An exhibition of works of art by Ukrainian refugee children opened on May 8 in the complex of St. James’s Cathedral in Riga.
May 13, 2022
The opening night of an art exhibition by Ukrainian refugee children at St. James’s Cathedral in Riga, Latvia, May 8, 2022. | Archdiocese of Riga.
By Carl Bunderson
An exhibition of works of art by Ukrainian refugee children opened on May 8 in the complex of St. James’s Cathedral in Riga. Organized by Archbishop Zbig?ev Stankevi?s, the event was attended by several ambassadors to Latvia.
“This initiative of [the] The Catholic Church in Latvia has succeeded in uniting Latvian society – government bodies, businesses and private citizens on behalf of children, love and support for each other,” the Archbishop of Riga said. .
“It was amazing that we also welcomed an international audience – 14 ambassadors to Latvia,” Bishop Stankevi?s added.
The Archbishop delivered an opening address at the event. Among those present were his auxiliary, Bishop Andris Kravalis; Father Roman Sapuzhak from the Greek Catholic parish of Riga; and Olexandr Mischenko, Ambassador of Ukraine to Latvia.
“Despite all the horrors these children have gone through, these works have no sense of revenge, fear or hatred in them. They are full of goodness and hope,” Bishop Stankevi’s said during his opening address.
Mischenko thanked the Catholic Church of Latvia for its warm welcome and sincere support for the children, who had lost so much.
Gabriella Cabiere, art historian who organizes the exhibition, spoke about the future of Ukraine and the artistic talent of children.
The opening night included a live concert to give the children and their families “an evening to remember and for a few hours to forget about the horrors happening in their homeland,” the Archbishop of Riga said.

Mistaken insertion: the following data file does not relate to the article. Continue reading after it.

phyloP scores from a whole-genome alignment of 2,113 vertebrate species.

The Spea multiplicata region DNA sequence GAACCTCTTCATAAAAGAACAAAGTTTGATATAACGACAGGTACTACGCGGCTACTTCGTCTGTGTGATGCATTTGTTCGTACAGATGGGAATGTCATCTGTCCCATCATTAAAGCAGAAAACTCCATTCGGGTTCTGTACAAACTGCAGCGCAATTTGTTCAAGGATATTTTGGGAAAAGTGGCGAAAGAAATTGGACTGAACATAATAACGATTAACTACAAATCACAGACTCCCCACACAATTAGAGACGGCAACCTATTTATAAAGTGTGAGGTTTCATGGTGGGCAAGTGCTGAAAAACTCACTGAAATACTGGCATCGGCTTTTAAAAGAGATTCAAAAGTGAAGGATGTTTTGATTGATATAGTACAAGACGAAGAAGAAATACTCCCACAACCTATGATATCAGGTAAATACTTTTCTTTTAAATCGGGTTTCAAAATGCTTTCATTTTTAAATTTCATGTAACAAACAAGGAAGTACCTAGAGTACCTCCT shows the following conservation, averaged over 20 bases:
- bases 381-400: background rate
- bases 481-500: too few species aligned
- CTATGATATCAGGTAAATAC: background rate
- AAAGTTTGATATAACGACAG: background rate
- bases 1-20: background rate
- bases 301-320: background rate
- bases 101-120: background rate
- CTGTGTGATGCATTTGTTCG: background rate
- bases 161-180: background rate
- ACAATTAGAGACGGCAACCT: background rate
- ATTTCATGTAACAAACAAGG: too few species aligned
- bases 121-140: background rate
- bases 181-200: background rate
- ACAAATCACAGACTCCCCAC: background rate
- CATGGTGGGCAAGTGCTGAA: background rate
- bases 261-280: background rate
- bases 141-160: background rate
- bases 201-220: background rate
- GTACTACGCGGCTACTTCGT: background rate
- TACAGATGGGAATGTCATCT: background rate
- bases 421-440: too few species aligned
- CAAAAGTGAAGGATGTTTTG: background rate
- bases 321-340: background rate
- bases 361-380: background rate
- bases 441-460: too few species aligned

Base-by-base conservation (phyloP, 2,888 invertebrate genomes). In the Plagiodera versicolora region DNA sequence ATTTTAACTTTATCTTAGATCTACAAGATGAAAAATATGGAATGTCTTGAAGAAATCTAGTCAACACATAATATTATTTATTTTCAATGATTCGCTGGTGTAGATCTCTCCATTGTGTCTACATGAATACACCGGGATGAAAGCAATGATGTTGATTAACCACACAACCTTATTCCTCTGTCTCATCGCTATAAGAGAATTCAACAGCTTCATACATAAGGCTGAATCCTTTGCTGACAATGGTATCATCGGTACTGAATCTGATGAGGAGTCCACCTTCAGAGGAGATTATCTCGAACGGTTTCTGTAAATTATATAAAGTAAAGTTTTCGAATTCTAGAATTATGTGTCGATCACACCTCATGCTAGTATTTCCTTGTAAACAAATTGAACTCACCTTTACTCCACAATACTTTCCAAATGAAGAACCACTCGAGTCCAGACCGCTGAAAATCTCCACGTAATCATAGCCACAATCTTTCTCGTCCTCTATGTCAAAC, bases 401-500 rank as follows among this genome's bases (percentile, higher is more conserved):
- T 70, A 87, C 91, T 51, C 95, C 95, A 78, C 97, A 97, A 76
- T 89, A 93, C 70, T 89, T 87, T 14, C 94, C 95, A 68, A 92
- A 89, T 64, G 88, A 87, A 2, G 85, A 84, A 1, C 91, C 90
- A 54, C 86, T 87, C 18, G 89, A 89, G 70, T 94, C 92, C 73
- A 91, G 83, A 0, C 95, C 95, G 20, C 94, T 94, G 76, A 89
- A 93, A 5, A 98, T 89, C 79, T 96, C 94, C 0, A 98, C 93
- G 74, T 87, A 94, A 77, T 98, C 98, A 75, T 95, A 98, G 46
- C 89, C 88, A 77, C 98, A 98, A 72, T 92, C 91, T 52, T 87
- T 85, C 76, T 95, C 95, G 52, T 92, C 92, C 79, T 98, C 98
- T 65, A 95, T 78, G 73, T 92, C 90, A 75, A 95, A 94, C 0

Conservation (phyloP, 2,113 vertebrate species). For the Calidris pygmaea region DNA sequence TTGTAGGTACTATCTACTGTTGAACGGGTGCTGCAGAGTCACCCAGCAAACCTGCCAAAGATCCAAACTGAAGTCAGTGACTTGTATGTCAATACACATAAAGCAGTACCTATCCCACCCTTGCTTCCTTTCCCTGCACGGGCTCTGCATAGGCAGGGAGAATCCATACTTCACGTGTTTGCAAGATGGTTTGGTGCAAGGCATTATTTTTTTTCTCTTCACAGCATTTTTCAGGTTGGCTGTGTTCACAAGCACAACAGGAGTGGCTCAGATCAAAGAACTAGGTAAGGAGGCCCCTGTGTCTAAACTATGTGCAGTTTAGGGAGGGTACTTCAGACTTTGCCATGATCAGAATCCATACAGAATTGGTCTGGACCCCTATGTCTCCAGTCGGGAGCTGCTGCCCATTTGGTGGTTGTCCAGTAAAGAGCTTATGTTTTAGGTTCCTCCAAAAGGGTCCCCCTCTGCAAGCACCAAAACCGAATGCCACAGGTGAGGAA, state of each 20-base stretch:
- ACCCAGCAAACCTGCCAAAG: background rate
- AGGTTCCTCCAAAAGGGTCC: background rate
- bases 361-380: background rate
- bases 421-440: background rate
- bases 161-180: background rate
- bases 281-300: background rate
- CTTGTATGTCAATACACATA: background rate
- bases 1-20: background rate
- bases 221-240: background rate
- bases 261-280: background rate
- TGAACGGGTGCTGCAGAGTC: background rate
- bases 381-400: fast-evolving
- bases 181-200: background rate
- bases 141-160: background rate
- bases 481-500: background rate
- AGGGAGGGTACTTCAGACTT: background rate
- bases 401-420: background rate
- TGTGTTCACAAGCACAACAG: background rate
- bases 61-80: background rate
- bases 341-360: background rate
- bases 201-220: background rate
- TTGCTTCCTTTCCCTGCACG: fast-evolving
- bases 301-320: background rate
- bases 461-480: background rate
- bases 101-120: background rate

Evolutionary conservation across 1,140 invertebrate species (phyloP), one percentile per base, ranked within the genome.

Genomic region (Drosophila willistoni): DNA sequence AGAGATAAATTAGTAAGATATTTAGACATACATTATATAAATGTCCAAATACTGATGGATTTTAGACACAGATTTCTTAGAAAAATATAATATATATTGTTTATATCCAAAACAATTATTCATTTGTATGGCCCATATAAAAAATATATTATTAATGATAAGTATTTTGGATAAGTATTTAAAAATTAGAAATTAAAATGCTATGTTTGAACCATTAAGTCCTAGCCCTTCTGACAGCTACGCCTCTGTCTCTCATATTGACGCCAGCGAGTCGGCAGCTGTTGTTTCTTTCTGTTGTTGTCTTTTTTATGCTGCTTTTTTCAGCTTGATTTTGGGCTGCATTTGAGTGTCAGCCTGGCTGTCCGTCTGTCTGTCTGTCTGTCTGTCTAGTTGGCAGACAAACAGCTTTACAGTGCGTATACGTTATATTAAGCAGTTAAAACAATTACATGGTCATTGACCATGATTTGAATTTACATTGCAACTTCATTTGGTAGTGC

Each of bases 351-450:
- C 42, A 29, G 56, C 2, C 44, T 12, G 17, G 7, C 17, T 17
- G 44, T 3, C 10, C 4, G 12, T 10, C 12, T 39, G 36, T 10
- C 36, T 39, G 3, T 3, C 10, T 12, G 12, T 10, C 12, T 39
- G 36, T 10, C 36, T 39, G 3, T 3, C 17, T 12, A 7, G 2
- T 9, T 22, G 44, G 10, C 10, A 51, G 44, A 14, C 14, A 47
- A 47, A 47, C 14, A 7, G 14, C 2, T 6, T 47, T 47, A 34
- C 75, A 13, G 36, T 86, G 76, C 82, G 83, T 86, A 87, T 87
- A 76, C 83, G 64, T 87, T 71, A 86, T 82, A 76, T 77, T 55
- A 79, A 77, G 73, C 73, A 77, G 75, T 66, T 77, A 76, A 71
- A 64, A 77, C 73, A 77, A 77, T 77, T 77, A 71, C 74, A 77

The exhibition includes art from March of more than 200 children who came to Latvia after Russia invaded Ukraine. The works “show so much pain but also tenacity, spirit and hope. These works of art speak to us and bring real life, pure emotions of children who have gone through horror,” a representative from the Archdiocese of Riga said.
Artworks include tanks and experiences from the war, but also homes and pets that have been left behind.
“These families are in great need of our help, not only physical but also emotional. They need to know that they are not alone in this war but that the whole world is behind them and with them. These children are the future of their country,” the representative said.
The opening was a ‘special moment’ for the archdiocese as the Church had extended an invitation to the diplomatic corps in Riga ‘and received an overwhelming response, now they are coming together to show unity in support of the Ukrainian people’ .
The exhibition was organized by Caritas Latvija and the country’s Church. It will remain open until May 23 with free entry. Donations will be used to maintain the children’s art workshop. –CNA